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If you don't want to join your dog in the pool or you aren't certain that he's a strong swimmer, fit your pet with a canine life vest. There are lots of options available (like the Kyjen Outward Hound Life Jacket), but look for features like grab handles to make it easier to pull your pet out of the water in case of an emergency.
The Benefits of Swimming for Dogs
Just like with humans, swimming is a great form of cardiovascular exercise for dogs. It's also easy on the joints, which is especially good for older dogs. If your pet suffers from a chronic condition like arthritis, hip or elbow dysplasia or obesity, he might benefit from formal canine hydrotherapy treatments that use heated water, special harnesses to keep the dog in the correct position and jets to add resistance. Ask your vet whether this type of exercise is right for your dog and for a recommendation to a qualified practitioner.
Just as you would slowly increase your own cardiovascular endurance (rather than plunging into the pool to swim for an hour on Day One), take the same precaution with your pet. Even if your dog is used to walking or jogging with you, swimming might be new to your pet, and he'll need time to adapt to the movements and build up endurance. Start with shorter water sessions before you let your dog swim for longer periods of time.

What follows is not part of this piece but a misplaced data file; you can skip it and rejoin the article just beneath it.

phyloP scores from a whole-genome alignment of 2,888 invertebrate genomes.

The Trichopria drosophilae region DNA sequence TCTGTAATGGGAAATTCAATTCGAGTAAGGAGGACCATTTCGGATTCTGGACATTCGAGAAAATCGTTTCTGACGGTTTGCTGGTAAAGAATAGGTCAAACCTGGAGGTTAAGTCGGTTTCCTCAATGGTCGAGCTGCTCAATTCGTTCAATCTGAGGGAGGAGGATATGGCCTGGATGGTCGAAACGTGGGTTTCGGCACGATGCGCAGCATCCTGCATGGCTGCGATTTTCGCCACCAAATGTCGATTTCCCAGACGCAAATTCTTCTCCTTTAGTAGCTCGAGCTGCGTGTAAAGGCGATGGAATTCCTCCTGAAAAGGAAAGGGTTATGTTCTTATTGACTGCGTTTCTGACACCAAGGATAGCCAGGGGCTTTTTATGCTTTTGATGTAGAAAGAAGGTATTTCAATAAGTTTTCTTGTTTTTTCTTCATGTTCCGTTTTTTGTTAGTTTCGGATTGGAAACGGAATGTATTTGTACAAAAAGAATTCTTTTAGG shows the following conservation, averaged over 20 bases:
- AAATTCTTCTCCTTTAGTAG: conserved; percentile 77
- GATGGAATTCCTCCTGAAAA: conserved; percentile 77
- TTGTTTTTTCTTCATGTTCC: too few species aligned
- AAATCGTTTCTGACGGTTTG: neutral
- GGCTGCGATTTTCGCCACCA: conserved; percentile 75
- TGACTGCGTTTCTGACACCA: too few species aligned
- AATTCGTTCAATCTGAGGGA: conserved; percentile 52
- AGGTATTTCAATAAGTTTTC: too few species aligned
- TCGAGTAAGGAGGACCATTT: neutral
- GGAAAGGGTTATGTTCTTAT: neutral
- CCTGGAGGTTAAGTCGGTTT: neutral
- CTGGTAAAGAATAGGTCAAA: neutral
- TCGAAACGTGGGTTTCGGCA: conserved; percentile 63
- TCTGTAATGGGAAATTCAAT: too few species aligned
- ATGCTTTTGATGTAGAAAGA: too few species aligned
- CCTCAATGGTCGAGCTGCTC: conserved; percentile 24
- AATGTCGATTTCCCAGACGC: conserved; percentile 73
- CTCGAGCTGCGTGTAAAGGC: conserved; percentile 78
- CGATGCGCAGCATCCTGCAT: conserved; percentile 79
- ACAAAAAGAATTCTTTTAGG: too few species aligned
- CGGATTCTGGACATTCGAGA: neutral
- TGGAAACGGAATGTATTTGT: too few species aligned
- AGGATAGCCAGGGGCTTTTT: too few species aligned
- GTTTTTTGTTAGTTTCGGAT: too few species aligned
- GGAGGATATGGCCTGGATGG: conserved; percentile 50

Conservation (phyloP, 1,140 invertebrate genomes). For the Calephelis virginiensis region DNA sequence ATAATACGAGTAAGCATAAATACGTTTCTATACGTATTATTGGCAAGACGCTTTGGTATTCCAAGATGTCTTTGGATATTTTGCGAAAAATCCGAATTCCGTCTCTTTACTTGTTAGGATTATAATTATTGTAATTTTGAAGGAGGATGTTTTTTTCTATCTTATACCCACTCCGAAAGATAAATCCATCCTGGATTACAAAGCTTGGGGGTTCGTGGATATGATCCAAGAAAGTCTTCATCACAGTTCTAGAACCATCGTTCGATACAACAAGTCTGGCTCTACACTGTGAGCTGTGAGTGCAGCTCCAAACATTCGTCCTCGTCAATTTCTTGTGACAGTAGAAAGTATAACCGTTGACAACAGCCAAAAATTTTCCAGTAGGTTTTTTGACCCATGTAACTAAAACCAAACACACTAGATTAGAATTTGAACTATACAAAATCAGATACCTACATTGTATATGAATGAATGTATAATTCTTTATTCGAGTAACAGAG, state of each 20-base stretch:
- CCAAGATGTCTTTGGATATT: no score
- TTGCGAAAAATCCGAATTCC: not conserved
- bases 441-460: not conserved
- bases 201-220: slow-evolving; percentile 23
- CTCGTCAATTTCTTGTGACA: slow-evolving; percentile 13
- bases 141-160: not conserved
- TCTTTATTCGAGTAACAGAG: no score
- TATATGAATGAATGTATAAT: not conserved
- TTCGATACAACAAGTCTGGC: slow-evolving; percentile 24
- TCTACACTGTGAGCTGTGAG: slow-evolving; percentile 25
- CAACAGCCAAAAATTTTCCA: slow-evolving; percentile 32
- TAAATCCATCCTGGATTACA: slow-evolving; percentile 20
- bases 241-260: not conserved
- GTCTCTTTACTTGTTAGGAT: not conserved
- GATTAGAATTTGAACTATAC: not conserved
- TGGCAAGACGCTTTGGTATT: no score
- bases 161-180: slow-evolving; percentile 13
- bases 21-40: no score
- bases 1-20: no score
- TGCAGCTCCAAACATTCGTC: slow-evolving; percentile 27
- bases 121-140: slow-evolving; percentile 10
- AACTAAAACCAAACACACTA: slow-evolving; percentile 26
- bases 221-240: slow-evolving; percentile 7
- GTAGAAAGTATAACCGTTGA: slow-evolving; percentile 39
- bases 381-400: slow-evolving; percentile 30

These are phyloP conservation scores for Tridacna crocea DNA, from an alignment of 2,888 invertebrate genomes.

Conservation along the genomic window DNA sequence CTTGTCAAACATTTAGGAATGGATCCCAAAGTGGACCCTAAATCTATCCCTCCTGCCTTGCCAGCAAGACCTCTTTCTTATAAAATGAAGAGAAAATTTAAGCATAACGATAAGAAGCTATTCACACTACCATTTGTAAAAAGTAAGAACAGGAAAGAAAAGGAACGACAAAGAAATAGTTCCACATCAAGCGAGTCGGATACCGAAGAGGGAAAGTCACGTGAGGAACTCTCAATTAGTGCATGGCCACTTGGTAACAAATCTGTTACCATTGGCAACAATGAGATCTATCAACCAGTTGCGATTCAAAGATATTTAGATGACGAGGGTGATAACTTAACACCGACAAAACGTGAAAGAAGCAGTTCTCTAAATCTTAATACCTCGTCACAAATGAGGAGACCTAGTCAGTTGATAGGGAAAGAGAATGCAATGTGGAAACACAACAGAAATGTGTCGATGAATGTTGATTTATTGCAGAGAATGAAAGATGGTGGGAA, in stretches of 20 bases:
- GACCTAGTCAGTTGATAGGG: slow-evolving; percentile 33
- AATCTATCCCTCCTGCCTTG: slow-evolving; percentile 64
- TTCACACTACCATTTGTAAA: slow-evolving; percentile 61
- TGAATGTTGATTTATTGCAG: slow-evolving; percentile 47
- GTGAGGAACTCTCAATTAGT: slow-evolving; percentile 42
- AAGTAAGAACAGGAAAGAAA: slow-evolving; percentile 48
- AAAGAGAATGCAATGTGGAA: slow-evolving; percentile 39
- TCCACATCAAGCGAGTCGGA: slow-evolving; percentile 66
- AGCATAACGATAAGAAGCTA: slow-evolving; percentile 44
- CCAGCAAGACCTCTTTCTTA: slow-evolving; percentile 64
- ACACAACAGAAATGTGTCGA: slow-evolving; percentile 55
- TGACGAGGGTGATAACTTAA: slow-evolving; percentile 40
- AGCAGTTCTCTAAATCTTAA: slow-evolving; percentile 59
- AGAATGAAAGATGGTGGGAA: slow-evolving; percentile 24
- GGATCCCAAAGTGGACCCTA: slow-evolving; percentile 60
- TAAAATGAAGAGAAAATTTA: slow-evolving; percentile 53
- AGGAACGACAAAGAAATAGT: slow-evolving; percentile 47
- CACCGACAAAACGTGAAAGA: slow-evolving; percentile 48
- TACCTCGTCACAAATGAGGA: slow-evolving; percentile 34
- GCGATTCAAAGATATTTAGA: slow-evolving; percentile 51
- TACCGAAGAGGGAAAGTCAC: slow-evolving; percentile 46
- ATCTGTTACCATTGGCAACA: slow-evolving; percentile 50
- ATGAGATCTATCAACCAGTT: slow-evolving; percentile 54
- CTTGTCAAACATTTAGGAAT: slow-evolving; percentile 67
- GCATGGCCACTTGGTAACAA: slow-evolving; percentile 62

Health Risks of Swimming in Lakes and Streams
If you live near a like or stream where your dog plays frequently, there are several health risks. There are invisible bacterial and parasitic infections that both dogs and humans can contract from untreated fresh water: Leptospirosis and giardia among them. Your dog may contract these infections by drinking contaminated water, or even opening his or her mouth in water in which these organisms live. In addition, Leptospirosis can infect through any open cuts or wounds (which might not always be visible). Ask your vet about a vaccine for Leptospirosis. (The Giardia vaccine is commonly given only as part of treatment after infection.)
An even more dangerous and potentially deadly bacteria (that you can actually see) is blue-green algae, which produce toxins that can sicken and even kill humans, pets and livestock. There's no antidote for these toxins so prevention and vet care are crucial. Never let your dog swim in water that shows signs of algae bloom, which looks like mats of green material floating on the surface of the water.